| An inside look at more of the action on Day 2|
Skelly drill |
The Beavs' skeleton drill, so named for the lack of lineman, (although the Beaver o-line is involved in this case and working on their timing), opened with Lyle Moevao connecting with Sammie Stroughter on a couple of occasions -- even with tight coverage by Brandon Hughes. Keenan Lewis turned in a really nice play early, breaking up a pass intended for Darrell Catchings. Sean Canfield completed a couple passes to Kyle Brown, with Tim Clark providing coverage. Brown put a nice move on the corner on one of the completions, easily gaining the upper hand on the play. Ryan Katz hooked up with Damola Adeniji on a nice gainer, but missed an open Aaron Nichols down the filed on a long attempt. Moevao and Stroughter looked in fine form, hooking up on a number of completions to the defense's chagrin. Stroughter broke out some nice moves and Moevao was patient, allowing him to find open space before letting it fly. Catchings also got in the mix, with some nice grabs. Canfield failed to find Casey Kjos in traffic later in the session, and Suaesi Tuimaunei broke up one pass. Ryan Katz completed a nice lob pass for a big gainer -- a really smooth and calculated throw by the freshman. Canfield came back with completions to Kjos and tight end Brady Camp.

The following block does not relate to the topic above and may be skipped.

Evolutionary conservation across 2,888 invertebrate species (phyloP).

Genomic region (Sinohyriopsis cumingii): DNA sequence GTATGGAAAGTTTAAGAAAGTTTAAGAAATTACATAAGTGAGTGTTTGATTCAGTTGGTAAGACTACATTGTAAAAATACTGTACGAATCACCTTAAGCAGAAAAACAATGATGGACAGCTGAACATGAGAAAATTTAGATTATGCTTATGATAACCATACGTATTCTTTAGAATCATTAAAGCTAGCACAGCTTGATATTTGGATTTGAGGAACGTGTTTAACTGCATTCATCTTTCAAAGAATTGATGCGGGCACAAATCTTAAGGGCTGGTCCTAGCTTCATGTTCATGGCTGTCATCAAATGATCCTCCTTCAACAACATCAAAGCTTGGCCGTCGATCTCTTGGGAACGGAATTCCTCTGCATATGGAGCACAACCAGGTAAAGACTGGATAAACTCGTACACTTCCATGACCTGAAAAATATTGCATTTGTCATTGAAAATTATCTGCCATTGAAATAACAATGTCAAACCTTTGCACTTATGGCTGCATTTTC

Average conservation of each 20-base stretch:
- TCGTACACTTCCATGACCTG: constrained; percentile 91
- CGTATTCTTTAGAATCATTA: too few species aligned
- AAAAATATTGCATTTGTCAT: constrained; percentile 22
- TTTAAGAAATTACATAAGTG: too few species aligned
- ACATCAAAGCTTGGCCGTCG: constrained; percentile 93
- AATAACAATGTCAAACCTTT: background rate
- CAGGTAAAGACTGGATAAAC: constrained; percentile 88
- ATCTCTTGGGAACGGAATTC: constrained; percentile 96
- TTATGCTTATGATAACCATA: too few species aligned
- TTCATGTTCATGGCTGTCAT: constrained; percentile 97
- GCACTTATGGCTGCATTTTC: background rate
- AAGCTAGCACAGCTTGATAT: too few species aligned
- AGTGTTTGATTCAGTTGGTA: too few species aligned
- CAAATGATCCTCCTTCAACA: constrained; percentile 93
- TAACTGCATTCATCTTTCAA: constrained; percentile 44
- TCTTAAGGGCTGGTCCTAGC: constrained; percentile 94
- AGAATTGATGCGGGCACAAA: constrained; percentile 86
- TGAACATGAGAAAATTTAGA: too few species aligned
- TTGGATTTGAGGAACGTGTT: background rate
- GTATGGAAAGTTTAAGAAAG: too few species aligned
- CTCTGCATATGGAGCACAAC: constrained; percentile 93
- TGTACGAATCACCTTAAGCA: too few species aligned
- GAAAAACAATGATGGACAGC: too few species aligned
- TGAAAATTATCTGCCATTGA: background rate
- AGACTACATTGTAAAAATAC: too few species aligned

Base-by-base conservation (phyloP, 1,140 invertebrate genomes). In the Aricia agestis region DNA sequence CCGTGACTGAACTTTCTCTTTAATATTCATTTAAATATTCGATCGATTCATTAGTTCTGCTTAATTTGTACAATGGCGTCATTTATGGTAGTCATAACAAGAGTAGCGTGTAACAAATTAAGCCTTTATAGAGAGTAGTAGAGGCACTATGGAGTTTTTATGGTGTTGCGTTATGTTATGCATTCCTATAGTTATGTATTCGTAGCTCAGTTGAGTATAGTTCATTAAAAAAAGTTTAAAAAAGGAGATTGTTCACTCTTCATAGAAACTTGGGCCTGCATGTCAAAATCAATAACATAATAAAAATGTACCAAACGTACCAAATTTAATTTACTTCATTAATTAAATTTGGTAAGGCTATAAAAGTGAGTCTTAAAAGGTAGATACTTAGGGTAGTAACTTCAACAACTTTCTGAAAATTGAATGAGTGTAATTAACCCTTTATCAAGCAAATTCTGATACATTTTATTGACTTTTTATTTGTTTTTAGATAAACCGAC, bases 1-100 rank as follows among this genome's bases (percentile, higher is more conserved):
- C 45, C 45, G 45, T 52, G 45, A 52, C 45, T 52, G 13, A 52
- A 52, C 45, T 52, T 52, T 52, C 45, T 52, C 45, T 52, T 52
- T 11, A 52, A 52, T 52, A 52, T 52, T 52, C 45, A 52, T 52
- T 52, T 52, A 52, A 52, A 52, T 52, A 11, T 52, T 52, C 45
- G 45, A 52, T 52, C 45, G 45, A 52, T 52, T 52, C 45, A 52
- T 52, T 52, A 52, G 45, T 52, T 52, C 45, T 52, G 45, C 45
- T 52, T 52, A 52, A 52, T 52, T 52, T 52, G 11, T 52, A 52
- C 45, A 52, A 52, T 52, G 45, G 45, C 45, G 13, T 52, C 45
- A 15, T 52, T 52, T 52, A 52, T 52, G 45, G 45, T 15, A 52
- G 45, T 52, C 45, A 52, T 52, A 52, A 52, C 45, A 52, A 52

The offense faired better than yesterday when both lines joined in the action. Katz continued to impress, especially when he's throwing on the run. For the defense, Victor Butler knocked down a pass and Slade Norris also got a hand on one. The QBs also appeared to have been "sacked" on a few occasions, though the Beavs are not yet going full contact. On one of the "sacks", Katz failed to run or throw the ball when the receivers were not open. The coaches were on him straight away, explaining that some sort of play should develop and he couldn't just hold on to the ball. Still, Katz continues to impress. Brennan Olander turned in a really nice play late, breaking up a pass across the middle. The 11-on-11 saw only a handful of running plays, with Saturday's emphasis in the drill on the pass.